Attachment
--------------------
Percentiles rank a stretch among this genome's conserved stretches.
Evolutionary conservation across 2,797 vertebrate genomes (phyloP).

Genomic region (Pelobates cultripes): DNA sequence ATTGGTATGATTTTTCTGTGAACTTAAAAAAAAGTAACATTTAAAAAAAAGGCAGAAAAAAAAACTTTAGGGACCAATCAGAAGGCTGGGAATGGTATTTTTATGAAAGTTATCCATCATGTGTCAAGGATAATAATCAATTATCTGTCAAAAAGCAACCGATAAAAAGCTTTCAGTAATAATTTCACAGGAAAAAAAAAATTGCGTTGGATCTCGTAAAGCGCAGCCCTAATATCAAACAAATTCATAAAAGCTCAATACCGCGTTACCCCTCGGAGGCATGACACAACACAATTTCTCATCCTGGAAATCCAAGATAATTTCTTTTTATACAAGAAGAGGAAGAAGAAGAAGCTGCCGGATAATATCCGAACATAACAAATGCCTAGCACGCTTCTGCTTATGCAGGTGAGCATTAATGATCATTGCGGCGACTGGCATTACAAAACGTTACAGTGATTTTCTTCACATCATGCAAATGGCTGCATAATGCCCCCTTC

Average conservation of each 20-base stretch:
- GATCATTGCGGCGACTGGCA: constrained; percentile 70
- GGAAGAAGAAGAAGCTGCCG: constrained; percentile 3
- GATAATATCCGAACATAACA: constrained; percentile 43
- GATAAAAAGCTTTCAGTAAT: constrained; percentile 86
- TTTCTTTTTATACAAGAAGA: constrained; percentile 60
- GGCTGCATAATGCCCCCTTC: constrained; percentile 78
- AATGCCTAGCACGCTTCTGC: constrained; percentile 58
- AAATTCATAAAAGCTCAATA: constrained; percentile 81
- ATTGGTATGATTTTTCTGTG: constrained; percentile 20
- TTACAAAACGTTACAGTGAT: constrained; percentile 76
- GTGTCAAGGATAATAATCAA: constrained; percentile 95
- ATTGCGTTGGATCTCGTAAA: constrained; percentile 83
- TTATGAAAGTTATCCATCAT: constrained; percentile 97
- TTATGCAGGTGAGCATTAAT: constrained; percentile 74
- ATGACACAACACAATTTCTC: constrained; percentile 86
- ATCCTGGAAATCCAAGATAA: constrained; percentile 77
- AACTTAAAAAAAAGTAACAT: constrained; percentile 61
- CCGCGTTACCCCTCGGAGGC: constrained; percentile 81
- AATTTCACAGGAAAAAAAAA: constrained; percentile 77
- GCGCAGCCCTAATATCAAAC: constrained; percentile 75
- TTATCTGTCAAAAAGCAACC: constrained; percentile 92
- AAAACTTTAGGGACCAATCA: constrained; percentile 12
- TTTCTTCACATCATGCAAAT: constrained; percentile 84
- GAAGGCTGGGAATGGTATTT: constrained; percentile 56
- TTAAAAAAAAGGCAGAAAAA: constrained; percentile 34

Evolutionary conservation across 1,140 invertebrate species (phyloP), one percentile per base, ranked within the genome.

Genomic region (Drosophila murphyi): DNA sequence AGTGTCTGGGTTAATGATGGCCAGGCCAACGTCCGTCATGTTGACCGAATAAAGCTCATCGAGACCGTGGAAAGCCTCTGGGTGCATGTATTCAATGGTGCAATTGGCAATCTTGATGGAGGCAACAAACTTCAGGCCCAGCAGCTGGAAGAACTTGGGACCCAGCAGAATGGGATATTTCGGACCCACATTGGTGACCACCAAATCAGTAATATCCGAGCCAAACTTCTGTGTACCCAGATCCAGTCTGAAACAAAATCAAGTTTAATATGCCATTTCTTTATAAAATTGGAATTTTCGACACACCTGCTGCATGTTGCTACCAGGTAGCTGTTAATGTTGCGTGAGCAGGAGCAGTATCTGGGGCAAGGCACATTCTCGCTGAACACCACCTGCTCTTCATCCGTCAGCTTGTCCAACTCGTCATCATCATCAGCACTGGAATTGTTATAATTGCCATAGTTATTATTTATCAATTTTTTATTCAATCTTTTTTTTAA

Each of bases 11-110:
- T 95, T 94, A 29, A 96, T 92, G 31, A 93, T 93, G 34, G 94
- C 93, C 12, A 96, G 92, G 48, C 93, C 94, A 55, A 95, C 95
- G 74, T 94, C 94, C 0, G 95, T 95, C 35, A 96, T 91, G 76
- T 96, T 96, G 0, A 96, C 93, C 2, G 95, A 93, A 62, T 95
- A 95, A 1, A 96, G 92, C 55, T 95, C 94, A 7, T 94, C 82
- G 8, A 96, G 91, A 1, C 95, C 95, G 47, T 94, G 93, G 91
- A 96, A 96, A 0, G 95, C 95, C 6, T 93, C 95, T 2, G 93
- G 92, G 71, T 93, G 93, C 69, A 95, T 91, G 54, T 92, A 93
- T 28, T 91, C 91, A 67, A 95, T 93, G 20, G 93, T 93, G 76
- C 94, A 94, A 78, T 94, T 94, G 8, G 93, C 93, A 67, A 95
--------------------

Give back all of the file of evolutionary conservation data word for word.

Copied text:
Percentiles rank a stretch among this genome's conserved stretches.
Evolutionary conservation across 2,797 vertebrate genomes (phyloP).

Genomic region (Pelobates cultripes): DNA sequence ATTGGTATGATTTTTCTGTGAACTTAAAAAAAAGTAACATTTAAAAAAAAGGCAGAAAAAAAAACTTTAGGGACCAATCAGAAGGCTGGGAATGGTATTTTTATGAAAGTTATCCATCATGTGTCAAGGATAATAATCAATTATCTGTCAAAAAGCAACCGATAAAAAGCTTTCAGTAATAATTTCACAGGAAAAAAAAAATTGCGTTGGATCTCGTAAAGCGCAGCCCTAATATCAAACAAATTCATAAAAGCTCAATACCGCGTTACCCCTCGGAGGCATGACACAACACAATTTCTCATCCTGGAAATCCAAGATAATTTCTTTTTATACAAGAAGAGGAAGAAGAAGAAGCTGCCGGATAATATCCGAACATAACAAATGCCTAGCACGCTTCTGCTTATGCAGGTGAGCATTAATGATCATTGCGGCGACTGGCATTACAAAACGTTACAGTGATTTTCTTCACATCATGCAAATGGCTGCATAATGCCCCCTTC

Average conservation of each 20-base stretch:
- GATCATTGCGGCGACTGGCA: constrained; percentile 70
- GGAAGAAGAAGAAGCTGCCG: constrained; percentile 3
- GATAATATCCGAACATAACA: constrained; percentile 43
- GATAAAAAGCTTTCAGTAAT: constrained; percentile 86
- TTTCTTTTTATACAAGAAGA: constrained; percentile 60
- GGCTGCATAATGCCCCCTTC: constrained; percentile 78
- AATGCCTAGCACGCTTCTGC: constrained; percentile 58
- AAATTCATAAAAGCTCAATA: constrained; percentile 81
- ATTGGTATGATTTTTCTGTG: constrained; percentile 20
- TTACAAAACGTTACAGTGAT: constrained; percentile 76
- GTGTCAAGGATAATAATCAA: constrained; percentile 95
- ATTGCGTTGGATCTCGTAAA: constrained; percentile 83
- TTATGAAAGTTATCCATCAT: constrained; percentile 97
- TTATGCAGGTGAGCATTAAT: constrained; percentile 74
- ATGACACAACACAATTTCTC: constrained; percentile 86
- ATCCTGGAAATCCAAGATAA: constrained; percentile 77
- AACTTAAAAAAAAGTAACAT: constrained; percentile 61
- CCGCGTTACCCCTCGGAGGC: constrained; percentile 81
- AATTTCACAGGAAAAAAAAA: constrained; percentile 77
- GCGCAGCCCTAATATCAAAC: constrained; percentile 75
- TTATCTGTCAAAAAGCAACC: constrained; percentile 92
- AAAACTTTAGGGACCAATCA: constrained; percentile 12
- TTTCTTCACATCATGCAAAT: constrained; percentile 84
- GAAGGCTGGGAATGGTATTT: constrained; percentile 56
- TTAAAAAAAAGGCAGAAAAA: constrained; percentile 34

Evolutionary conservation across 1,140 invertebrate species (phyloP), one percentile per base, ranked within the genome.

Genomic region (Drosophila murphyi): DNA sequence AGTGTCTGGGTTAATGATGGCCAGGCCAACGTCCGTCATGTTGACCGAATAAAGCTCATCGAGACCGTGGAAAGCCTCTGGGTGCATGTATTCAATGGTGCAATTGGCAATCTTGATGGAGGCAACAAACTTCAGGCCCAGCAGCTGGAAGAACTTGGGACCCAGCAGAATGGGATATTTCGGACCCACATTGGTGACCACCAAATCAGTAATATCCGAGCCAAACTTCTGTGTACCCAGATCCAGTCTGAAACAAAATCAAGTTTAATATGCCATTTCTTTATAAAATTGGAATTTTCGACACACCTGCTGCATGTTGCTACCAGGTAGCTGTTAATGTTGCGTGAGCAGGAGCAGTATCTGGGGCAAGGCACATTCTCGCTGAACACCACCTGCTCTTCATCCGTCAGCTTGTCCAACTCGTCATCATCATCAGCACTGGAATTGTTATAATTGCCATAGTTATTATTTATCAATTTTTTATTCAATCTTTTTTTTAA

Each of bases 11-110:
- T 95, T 94, A 29, A 96, T 92, G 31, A 93, T 93, G 34, G 94
- C 93, C 12, A 96, G 92, G 48, C 93, C 94, A 55, A 95, C 95
- G 74, T 94, C 94, C 0, G 95, T 95, C 35, A 96, T 91, G 76
- T 96, T 96, G 0, A 96, C 93, C 2, G 95, A 93, A 62, T 95
- A 95, A 1, A 96, G 92, C 55, T 95, C 94, A 7, T 94, C 82
- G 8, A 96, G 91, A 1, C 95, C 95, G 47, T 94, G 93, G 91
- A 96, A 96, A 0, G 95, C 95, C 6, T 93, C 95, T 2, G 93
- G 92, G 71, T 93, G 93, C 69, A 95, T 91, G 54, T 92, A 93
- T 28, T 91, C 91, A 67, A 95, T 93, G 20, G 93, T 93, G 76
- C 94, A 94, A 78, T 94, T 94, G 8, G 93, C 93, A 67, A 95